To support seamless service continuity and network-controlled handover, the Mobility Management Entity (MME) and the new access and mobility management function (AMF) interact directly through the N26 reference point, which supports devices in single-registration mode (the device is either registered in the MME or in the AMF, but not in both simultaneously). The N26 reference point is used for both idle mode and connected mode mobility; the device initiates idle mode mobility (possibly triggered by the RAN), while connected mode is initiated by the RAN, and the device is informed when handover preparation has been completed. Furthermore, tight interworking also includes how to map protocol data unit (PDU) sessions in the 5GS to packet data network (PDN) connections in the EPS and vice versa.
The interworking architecture ensures that the new 5GC-capable devices are always connected to the UPF in the 5GC independently if they are connected though 4G or 5G access, which enables IP address preservation when devices move between accesses. Thus, service characteristics are maintained, since any colocated value-added services connected to the UPF are the same, and the policy control function (PCF) applies session policies for the device when connecting over 4G or 5G access.
Policy and subscription management need to be provided in a consistent way for a device using NR or LTE access. The interworking architecture provides several 5GC capabilities also over LTE/EPC, including support for network slicing. Operators can migrate from an existing EPC to a dual-mode EPC and 5GC network solution by migrating the packet gateway, the policy control and the subscription and data management, and by introducing new functionality.
Overcoming domain-specific migration challenges
A solid EPS to 5GS migration strategy will consider and address the challenges in devices and all four network domains: RAN, packet core, user data and policies, and services.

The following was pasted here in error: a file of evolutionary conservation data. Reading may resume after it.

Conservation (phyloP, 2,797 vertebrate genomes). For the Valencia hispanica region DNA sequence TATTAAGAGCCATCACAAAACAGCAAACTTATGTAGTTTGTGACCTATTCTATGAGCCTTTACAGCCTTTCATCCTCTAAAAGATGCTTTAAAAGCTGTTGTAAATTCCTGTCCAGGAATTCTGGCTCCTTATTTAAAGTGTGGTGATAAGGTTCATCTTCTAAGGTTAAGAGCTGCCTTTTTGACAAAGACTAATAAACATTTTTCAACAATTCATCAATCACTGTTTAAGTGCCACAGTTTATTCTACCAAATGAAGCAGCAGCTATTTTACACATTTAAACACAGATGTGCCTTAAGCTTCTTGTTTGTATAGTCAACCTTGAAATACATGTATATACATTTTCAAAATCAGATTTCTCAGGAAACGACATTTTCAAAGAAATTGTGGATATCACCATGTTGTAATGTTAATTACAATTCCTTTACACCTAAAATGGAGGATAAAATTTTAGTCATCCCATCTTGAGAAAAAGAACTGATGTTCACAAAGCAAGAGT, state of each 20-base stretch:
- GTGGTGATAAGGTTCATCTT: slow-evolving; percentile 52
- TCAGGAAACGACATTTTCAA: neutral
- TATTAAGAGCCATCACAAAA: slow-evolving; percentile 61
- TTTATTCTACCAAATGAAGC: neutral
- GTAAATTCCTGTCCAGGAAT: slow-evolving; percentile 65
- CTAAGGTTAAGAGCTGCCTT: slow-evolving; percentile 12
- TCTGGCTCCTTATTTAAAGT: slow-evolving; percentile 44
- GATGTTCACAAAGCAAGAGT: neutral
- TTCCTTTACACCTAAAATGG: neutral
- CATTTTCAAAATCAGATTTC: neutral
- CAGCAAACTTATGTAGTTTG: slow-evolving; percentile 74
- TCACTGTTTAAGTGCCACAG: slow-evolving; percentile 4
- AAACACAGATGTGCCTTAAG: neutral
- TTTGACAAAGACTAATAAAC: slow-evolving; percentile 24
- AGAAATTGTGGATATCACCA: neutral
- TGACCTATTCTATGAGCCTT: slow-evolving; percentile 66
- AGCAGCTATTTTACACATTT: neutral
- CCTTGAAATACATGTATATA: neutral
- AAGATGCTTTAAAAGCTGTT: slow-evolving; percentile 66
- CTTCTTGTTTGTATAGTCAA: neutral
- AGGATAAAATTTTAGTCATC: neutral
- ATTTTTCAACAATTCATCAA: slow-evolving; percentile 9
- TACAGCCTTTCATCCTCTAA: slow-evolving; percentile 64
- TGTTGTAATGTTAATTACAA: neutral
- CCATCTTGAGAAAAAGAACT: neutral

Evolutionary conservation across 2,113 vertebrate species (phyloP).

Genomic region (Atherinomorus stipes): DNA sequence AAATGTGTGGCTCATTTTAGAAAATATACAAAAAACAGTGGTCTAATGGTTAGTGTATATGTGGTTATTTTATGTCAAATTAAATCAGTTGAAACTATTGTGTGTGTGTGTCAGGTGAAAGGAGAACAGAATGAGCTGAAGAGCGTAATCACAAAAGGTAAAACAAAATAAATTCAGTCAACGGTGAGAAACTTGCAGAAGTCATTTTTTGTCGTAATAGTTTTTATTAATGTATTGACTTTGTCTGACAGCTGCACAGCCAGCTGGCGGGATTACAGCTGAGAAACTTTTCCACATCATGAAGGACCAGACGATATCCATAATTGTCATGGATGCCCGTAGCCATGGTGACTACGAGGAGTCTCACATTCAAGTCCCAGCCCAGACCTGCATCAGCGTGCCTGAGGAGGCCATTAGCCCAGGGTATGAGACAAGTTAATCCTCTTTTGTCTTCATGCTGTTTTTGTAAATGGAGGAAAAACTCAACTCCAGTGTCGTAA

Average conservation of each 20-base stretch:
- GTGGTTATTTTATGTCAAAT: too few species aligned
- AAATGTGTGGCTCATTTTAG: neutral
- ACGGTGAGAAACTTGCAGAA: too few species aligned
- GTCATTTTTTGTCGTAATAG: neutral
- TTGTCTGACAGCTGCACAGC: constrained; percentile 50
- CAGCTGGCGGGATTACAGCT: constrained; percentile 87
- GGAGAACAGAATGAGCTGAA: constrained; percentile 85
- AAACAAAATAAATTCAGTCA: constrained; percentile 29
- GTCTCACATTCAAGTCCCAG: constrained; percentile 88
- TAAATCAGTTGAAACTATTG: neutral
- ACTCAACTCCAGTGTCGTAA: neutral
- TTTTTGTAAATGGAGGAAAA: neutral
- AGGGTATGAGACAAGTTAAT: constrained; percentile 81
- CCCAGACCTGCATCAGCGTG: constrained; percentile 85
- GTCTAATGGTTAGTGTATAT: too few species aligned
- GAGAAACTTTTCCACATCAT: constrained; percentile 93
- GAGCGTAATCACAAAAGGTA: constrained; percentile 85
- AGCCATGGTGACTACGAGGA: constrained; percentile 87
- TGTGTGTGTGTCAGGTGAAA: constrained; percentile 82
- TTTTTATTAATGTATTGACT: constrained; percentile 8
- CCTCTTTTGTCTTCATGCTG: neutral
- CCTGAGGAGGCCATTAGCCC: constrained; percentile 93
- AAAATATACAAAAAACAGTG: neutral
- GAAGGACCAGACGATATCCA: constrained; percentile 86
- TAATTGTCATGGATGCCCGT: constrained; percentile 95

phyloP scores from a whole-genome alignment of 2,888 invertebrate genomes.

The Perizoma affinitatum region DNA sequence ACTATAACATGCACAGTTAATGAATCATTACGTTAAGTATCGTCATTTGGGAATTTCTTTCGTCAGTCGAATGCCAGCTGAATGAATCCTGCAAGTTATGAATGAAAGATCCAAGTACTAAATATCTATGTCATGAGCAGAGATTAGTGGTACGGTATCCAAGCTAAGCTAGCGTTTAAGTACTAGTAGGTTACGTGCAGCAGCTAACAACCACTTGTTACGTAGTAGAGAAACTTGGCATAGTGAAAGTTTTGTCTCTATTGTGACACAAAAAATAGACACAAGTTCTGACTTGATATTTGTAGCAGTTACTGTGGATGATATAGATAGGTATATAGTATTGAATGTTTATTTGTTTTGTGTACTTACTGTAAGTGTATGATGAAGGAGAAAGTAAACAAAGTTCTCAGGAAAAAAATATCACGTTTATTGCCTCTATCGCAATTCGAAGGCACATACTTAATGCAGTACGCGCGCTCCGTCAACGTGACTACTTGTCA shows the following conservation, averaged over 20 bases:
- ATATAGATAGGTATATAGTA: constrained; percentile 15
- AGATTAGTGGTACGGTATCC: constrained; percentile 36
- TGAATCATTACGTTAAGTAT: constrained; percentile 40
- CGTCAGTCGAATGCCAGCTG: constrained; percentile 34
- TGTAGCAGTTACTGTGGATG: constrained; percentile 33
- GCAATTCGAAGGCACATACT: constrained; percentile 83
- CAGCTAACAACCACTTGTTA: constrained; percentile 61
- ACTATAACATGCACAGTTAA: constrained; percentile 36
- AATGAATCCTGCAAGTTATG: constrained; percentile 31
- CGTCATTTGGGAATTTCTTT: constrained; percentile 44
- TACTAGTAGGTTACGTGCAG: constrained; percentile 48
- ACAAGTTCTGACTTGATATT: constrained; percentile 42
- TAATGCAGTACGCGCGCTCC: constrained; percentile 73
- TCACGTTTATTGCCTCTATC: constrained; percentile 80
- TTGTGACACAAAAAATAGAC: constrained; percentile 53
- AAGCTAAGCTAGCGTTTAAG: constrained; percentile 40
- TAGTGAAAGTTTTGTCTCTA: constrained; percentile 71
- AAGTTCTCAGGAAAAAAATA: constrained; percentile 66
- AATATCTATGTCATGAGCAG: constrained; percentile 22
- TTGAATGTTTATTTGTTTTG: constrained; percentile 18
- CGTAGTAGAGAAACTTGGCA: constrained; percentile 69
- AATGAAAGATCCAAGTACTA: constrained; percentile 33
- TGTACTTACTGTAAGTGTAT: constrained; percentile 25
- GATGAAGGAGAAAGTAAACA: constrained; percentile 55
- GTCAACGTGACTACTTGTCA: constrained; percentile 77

The RAN domain
In many markets, the new NR spectrum is first available in mid and high bands. Depending on the site grid, introducing the NG-RAN with NR SA only on these bands may lead to spotty NR coverage that is only suitable for local area services. When deploying NR SA for MBB, it is preferable to ensure continuous NR coverage within the targeted service area (a city, for example) to avoid frequent mobility between NR and LTE. Alternatively, intersystem mobility could be limited by conservative mobility thresholds.
Achieving higher capacity and continuous coverage requires a combination of NR on mid and high bands for capacity and NR FDD on sufficiently low bands for coverage . The NR FDD spectrum on low band can be either new, re-farmed or an existing LTE band that is shared between NR and LTE using dynamic spectrum sharing. NR bands can be combined using carrier aggregation (CA) or, in some cases, dual connectivity.
NR CA will be vital in enabling service providers to serve the growing number of 5G devices in the network while maintaining overall network performance and user experience. This is done by activating downlink CA (FDD+TDD) in the areas with low-band and mid-band NR. This not only boosts mid-band NR coverage, and consequently capacity gain, but also provides a further coverage boost by enabling some of the NR signaling to be moved to lower bands. Ericsson has shown that this can provide up to 3-7dB extra gain in link budget on the downlink .